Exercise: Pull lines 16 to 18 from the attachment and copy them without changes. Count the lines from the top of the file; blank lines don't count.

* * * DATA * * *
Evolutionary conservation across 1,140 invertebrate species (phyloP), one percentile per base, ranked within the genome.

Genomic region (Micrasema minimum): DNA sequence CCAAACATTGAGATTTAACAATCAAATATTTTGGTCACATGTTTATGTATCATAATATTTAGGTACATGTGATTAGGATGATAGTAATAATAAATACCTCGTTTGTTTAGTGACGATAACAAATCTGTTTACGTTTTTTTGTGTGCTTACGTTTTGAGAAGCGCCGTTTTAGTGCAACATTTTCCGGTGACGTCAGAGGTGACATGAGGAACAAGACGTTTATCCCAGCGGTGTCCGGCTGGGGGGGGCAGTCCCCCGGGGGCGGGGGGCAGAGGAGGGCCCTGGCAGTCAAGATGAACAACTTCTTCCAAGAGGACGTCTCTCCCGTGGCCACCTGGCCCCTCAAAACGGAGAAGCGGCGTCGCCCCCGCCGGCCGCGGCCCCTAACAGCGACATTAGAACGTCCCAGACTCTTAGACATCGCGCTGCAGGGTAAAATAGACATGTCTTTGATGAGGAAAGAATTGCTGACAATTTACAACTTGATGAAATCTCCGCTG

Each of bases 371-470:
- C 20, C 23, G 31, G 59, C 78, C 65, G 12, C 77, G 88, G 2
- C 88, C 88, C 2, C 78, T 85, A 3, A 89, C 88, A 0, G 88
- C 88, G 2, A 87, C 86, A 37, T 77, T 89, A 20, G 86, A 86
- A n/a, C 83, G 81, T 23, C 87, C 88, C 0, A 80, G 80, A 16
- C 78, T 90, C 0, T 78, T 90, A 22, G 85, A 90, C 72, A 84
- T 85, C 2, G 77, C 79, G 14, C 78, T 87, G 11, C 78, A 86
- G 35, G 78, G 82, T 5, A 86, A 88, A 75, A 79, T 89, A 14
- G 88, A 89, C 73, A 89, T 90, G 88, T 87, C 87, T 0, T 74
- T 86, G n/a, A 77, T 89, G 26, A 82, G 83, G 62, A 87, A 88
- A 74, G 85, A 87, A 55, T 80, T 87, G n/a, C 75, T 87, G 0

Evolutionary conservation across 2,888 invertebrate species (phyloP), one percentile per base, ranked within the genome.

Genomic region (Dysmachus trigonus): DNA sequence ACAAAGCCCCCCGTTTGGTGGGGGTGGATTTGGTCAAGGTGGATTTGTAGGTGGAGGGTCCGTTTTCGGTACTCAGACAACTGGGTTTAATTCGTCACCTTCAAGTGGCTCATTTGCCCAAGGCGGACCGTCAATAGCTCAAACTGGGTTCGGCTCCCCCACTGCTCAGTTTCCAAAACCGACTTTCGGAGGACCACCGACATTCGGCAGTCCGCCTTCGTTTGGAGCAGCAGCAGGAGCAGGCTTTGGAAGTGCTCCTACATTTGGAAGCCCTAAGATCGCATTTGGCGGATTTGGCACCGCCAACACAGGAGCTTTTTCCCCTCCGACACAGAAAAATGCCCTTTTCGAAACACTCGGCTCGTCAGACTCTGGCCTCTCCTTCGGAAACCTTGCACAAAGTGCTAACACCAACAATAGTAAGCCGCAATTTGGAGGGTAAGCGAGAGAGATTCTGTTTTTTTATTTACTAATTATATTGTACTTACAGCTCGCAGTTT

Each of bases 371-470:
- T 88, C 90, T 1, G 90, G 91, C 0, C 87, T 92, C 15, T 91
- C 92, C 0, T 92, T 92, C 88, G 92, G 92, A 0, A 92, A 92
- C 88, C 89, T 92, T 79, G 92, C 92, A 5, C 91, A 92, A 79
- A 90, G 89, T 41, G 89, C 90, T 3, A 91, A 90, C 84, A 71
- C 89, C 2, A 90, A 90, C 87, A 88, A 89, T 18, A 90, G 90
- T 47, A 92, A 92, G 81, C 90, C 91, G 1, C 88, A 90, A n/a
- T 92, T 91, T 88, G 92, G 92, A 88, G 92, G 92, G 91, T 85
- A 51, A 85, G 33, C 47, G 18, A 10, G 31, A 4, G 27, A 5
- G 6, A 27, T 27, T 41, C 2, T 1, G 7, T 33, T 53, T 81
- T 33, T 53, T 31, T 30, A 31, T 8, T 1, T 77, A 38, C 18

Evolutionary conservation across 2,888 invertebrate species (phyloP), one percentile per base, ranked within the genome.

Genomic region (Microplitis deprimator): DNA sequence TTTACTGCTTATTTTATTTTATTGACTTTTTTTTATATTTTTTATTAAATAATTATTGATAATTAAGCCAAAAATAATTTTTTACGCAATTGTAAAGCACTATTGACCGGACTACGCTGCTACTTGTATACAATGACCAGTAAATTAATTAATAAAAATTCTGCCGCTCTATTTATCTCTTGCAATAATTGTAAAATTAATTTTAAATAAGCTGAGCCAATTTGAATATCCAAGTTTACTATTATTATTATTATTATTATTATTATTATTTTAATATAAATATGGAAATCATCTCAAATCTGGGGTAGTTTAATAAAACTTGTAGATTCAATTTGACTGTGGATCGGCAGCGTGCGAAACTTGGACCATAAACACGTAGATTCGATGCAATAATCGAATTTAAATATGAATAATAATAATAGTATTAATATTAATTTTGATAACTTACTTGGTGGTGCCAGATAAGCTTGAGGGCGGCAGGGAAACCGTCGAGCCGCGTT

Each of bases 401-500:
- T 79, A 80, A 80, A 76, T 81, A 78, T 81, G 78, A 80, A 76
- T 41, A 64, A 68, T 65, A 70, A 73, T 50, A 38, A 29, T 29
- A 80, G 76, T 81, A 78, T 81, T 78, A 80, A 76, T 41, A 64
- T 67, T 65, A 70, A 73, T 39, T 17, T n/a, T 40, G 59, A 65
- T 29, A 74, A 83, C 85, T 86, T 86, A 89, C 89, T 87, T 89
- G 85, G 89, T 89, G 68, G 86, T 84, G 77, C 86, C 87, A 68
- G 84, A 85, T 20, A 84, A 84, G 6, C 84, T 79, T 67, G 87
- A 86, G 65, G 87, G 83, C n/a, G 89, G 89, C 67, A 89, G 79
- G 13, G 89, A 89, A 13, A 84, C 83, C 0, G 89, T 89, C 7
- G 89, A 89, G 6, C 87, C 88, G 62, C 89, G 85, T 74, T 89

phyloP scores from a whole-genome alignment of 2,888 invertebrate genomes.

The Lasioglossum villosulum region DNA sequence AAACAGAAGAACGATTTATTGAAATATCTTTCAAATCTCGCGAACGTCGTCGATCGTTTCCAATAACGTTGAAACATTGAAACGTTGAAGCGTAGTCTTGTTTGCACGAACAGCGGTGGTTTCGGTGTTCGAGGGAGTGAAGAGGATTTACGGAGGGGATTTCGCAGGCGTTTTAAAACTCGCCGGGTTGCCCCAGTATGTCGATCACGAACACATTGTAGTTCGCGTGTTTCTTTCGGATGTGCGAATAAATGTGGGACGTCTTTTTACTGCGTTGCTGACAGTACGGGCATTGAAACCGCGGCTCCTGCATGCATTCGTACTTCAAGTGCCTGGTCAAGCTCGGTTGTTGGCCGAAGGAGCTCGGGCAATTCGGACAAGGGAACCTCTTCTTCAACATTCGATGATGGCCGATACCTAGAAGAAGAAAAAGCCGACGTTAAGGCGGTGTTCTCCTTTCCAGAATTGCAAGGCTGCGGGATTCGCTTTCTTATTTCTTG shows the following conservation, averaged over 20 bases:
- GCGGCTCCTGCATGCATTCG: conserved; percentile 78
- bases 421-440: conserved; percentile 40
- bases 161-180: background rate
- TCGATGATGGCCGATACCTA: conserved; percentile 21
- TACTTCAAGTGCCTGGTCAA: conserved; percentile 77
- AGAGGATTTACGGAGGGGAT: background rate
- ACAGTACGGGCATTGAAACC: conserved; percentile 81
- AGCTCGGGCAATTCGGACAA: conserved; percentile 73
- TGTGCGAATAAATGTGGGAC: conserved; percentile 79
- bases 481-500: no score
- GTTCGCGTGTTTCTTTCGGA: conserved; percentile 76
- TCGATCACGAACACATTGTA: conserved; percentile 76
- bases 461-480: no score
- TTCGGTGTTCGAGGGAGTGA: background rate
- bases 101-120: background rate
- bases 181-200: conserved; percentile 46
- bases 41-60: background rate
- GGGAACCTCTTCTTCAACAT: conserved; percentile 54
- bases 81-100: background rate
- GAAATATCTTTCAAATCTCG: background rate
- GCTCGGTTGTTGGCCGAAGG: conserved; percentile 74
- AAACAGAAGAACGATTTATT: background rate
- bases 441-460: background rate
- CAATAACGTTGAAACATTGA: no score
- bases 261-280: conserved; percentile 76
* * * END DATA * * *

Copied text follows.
Each of bases 371-470:
- T 88, C 90, T 1, G 90, G 91, C 0, C 87, T 92, C 15, T 91
- C 92, C 0, T 92, T 92, C 88, G 92, G 92, A 0, A 92, A 92